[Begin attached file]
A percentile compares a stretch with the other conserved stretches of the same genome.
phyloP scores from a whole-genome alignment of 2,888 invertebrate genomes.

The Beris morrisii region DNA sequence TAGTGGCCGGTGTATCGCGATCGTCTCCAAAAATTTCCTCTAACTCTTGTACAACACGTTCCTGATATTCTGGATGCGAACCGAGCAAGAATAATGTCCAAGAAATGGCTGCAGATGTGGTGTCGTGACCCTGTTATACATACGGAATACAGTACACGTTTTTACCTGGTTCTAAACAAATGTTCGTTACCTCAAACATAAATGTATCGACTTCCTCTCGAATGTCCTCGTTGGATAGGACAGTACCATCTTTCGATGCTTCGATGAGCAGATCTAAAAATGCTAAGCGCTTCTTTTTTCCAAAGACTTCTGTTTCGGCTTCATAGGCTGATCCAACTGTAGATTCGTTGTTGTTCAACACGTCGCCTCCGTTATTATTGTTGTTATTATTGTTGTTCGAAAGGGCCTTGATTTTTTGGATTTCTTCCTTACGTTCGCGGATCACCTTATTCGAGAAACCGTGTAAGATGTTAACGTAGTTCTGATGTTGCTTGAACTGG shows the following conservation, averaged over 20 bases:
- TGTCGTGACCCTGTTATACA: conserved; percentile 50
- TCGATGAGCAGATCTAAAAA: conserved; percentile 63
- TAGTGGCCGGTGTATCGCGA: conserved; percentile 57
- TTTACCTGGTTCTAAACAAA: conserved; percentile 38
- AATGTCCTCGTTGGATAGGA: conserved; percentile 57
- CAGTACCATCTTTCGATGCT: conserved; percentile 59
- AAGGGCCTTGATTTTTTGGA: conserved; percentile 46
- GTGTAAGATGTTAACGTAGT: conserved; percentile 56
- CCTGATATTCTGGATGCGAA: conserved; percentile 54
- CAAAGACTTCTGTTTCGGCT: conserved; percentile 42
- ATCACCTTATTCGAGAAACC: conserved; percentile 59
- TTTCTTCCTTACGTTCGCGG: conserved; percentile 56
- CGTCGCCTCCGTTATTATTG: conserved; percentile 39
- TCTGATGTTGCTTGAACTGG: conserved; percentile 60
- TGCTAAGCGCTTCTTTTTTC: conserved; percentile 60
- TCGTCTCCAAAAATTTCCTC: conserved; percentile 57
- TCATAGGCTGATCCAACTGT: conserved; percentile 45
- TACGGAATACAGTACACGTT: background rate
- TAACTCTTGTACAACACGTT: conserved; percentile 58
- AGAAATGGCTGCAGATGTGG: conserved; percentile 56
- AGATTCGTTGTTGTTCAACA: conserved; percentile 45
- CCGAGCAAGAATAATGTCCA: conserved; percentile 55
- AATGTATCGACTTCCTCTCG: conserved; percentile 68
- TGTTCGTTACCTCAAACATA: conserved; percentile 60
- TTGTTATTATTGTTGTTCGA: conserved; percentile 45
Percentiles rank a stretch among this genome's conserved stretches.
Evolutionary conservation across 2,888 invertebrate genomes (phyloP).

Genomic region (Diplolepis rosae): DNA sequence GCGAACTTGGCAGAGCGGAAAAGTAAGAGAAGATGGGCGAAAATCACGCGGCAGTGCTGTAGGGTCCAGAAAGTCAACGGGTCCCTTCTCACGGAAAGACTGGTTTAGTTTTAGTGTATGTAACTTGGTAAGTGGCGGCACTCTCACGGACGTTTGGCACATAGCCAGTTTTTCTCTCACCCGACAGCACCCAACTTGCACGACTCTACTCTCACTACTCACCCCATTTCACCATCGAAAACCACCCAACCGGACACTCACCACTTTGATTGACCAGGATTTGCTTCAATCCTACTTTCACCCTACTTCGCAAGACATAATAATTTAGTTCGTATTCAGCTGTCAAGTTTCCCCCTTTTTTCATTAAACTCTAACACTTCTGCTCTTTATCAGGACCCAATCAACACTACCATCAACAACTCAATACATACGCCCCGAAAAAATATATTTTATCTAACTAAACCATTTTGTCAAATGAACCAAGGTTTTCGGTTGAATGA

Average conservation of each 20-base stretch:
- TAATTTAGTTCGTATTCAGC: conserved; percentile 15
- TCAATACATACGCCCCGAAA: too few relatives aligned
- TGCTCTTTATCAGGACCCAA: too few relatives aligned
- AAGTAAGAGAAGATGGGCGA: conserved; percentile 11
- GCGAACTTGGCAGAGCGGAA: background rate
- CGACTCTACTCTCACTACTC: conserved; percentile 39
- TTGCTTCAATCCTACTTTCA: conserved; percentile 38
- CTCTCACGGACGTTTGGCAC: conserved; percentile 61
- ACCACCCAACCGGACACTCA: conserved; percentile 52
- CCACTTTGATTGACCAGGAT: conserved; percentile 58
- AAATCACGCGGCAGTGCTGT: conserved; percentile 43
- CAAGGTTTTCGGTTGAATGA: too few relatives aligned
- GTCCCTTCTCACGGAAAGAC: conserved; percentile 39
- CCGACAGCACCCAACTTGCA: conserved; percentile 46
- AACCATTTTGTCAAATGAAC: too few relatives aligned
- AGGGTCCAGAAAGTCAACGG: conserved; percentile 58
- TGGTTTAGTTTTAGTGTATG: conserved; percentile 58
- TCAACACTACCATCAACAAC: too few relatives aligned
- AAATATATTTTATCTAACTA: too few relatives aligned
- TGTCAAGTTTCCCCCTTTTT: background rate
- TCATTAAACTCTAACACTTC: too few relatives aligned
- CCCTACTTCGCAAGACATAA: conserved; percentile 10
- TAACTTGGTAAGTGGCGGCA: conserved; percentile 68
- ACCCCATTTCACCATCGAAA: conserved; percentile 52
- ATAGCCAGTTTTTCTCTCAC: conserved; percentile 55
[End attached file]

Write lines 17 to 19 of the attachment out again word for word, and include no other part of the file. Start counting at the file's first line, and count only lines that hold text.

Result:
- TCTGATGTTGCTTGAACTGG: conserved; percentile 60
- TGCTAAGCGCTTCTTTTTTC: conserved; percentile 60
- TCGTCTCCAAAAATTTCCTC: conserved; percentile 57